Compared to traditional investments, the right direct investment in oil and gas may provide solid returns with monthly cash flow. In addition, direct investments in oil and gas can provide tax advantages which are not available with stocks and bonds. Furthermore, being diversified with direct investments in oil and gas can provide a hedge against the impact of high or rising energy prices on other asset classes.
Some potential advantages of direct investments in oil and gas may include:
■Potential payback between 2-4 years;
■Tax deductions not available to other investment classes;
■Years of regular cash flow;
■An investment which is less impacted by the ‘up and downs’ of the stock market and interest rates; and
■Diversification of your investments.
However with direct investments in oil and gas, there is the possibility of the loss of a portion, or all, of the investment principal if the well or wells are unsuccessful. Furthermore certain direct investments are relatively illiquid and very difficult to sell to others (see certain other risks at Certain Risks tab above).
Certain direct investments in oil and gas provide a monthly payment for the oil and natural gas sold during the month. Some refer to this as ‘mail box’ money because it comes in with no effort on the part of the investor. In addition, oil and gas wells may provide significantly higher returns during the first few months of production. As a result, the payback of oil and gas investments may be as little as 2-4 years, depending on the particular investment and oil and gas prices.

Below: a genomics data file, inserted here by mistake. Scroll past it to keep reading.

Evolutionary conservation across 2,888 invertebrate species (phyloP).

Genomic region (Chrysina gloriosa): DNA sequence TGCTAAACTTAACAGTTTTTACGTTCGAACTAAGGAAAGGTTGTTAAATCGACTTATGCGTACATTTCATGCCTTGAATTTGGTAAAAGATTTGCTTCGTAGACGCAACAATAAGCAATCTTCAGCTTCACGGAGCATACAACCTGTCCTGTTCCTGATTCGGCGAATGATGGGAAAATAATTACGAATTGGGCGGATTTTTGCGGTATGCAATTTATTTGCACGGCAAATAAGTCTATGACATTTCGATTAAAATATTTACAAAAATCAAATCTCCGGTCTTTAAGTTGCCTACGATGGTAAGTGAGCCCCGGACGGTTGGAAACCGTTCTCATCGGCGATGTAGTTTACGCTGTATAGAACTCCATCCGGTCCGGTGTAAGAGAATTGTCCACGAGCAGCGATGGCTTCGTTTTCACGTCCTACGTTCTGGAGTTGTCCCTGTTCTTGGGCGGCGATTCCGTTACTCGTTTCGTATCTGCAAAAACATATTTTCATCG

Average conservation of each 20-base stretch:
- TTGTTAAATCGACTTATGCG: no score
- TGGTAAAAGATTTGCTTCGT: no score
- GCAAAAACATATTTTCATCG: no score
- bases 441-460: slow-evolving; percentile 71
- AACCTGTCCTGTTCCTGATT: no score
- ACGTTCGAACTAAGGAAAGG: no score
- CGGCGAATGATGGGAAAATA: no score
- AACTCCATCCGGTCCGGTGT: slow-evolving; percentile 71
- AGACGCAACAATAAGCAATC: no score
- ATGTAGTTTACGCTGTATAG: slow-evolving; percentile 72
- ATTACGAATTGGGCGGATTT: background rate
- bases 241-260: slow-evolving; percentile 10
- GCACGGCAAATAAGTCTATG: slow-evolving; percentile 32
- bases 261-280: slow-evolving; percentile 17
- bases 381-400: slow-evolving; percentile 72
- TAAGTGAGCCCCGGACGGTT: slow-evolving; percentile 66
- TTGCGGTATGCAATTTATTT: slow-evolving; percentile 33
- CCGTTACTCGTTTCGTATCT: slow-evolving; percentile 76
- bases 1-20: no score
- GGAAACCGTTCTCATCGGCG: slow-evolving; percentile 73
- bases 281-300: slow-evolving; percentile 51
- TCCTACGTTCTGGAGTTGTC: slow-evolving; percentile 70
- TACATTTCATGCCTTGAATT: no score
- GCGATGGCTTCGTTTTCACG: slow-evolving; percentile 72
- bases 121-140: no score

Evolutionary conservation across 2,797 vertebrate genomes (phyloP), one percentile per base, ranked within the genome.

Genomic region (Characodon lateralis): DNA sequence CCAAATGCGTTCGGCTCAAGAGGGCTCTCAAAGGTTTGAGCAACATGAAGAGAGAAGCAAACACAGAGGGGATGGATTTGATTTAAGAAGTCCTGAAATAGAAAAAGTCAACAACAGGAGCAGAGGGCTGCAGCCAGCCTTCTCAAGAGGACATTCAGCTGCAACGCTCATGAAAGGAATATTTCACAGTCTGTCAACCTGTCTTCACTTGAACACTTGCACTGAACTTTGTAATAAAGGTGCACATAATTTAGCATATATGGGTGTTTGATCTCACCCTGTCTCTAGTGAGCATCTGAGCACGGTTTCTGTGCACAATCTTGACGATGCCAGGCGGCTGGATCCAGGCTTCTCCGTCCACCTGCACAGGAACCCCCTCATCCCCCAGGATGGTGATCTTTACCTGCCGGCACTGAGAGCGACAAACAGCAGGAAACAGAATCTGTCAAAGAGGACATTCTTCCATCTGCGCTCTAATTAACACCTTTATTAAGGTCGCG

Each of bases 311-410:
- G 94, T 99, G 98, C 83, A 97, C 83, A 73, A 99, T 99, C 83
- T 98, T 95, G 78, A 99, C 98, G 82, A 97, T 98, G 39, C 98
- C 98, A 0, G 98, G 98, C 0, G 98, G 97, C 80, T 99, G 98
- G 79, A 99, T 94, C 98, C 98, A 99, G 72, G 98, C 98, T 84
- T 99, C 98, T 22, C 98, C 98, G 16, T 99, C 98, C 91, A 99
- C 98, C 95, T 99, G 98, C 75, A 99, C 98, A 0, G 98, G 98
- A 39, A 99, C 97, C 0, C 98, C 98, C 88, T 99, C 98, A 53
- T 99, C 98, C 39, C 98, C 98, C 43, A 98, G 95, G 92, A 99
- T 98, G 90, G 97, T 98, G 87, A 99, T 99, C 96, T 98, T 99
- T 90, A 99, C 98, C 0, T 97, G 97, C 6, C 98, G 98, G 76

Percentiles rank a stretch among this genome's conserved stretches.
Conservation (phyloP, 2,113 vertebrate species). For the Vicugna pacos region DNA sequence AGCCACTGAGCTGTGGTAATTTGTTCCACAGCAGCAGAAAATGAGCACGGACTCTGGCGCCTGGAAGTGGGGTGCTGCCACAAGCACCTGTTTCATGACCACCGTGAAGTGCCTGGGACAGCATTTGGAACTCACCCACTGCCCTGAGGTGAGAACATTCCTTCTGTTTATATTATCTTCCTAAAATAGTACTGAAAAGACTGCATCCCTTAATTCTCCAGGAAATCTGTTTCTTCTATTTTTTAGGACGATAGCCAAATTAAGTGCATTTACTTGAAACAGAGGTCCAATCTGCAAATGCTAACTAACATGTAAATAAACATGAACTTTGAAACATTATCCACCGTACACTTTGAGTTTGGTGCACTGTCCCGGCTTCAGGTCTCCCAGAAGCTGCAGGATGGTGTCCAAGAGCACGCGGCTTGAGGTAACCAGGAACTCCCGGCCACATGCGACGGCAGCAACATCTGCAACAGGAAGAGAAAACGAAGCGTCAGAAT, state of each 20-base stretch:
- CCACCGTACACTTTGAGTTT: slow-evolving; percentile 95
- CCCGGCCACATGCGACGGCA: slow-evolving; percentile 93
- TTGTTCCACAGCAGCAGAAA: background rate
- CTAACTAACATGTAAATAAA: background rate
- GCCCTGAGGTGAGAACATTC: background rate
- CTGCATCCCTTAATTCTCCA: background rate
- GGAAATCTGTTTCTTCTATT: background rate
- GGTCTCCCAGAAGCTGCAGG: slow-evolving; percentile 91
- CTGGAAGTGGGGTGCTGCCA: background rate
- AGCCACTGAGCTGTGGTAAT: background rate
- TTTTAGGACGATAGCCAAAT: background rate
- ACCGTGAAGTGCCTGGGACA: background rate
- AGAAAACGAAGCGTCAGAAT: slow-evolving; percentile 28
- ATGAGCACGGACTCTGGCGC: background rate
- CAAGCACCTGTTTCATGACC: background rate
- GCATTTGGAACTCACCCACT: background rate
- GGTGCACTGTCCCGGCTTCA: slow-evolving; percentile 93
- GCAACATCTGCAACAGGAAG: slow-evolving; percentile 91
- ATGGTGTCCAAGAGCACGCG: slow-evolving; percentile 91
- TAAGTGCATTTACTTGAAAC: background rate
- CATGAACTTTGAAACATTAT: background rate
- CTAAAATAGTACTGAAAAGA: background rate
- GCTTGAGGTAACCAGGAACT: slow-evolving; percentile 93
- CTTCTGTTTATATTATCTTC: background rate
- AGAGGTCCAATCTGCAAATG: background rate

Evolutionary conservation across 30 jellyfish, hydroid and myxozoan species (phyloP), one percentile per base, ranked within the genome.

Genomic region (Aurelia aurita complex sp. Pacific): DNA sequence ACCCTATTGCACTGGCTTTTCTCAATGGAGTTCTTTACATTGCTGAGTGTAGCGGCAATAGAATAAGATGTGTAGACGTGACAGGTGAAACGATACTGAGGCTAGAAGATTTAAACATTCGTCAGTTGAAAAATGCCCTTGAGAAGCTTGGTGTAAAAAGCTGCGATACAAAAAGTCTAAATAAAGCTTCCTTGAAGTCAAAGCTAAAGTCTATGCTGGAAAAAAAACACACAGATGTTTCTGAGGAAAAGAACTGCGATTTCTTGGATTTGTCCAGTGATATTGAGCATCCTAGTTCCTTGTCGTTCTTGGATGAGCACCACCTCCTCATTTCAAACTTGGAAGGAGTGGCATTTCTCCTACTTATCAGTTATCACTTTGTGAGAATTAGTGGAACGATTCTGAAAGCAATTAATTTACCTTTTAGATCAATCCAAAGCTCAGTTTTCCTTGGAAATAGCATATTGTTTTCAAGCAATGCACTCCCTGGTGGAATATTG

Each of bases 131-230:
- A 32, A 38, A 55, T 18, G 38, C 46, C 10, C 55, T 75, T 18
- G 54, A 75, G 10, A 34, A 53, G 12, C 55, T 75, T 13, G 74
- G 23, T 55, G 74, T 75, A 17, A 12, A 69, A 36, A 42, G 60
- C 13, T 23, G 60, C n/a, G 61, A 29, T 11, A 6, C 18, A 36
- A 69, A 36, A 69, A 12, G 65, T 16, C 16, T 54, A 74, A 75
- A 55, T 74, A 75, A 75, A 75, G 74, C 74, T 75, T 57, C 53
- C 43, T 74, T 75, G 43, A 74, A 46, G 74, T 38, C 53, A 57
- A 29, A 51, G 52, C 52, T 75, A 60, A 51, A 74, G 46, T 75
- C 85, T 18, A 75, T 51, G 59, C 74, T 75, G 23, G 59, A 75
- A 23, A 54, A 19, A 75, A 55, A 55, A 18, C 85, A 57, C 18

The US’s dependency on foreign oil is a key topic, particularly with the developments in the Middle East. To encourage the development of US reserves, direct investments in oil and gas have tax advantages not available to other investment classes.
Investments in oil and gas are less dependent on the economy or interest rates compared to traditional investments like stocks and bonds. As a result, these investments may provide a hedge against a downturn in the economy, particularly if the downturn is the result of a shortage of oil and gas.
However making direct investments into oil and gas does have a learning curve. Among other things, it takes understanding of the various types of investments possible and the various risks involved as well as how to manage these risks to the extent possible.
Not all investments in oil and gas are the same. For many, they think of investing in oil and gas as ‘wildcatting’ – which is going out into an unproven area in the hope of being the first to strike oil. However there are investments into ‘proven fields’ where it is generally known that oil and gas exists. Further there are production deals where investors are buying one or more wells which have already been drilled and are producing oil and/or natural gas. So the risks involved can vary widely as well as the returns.
Investing in oil and gas also involves taking a disciplined approach similar to the approach taken by oil companies.
Only qualified investors are allowed to make direct investments in oil and gas.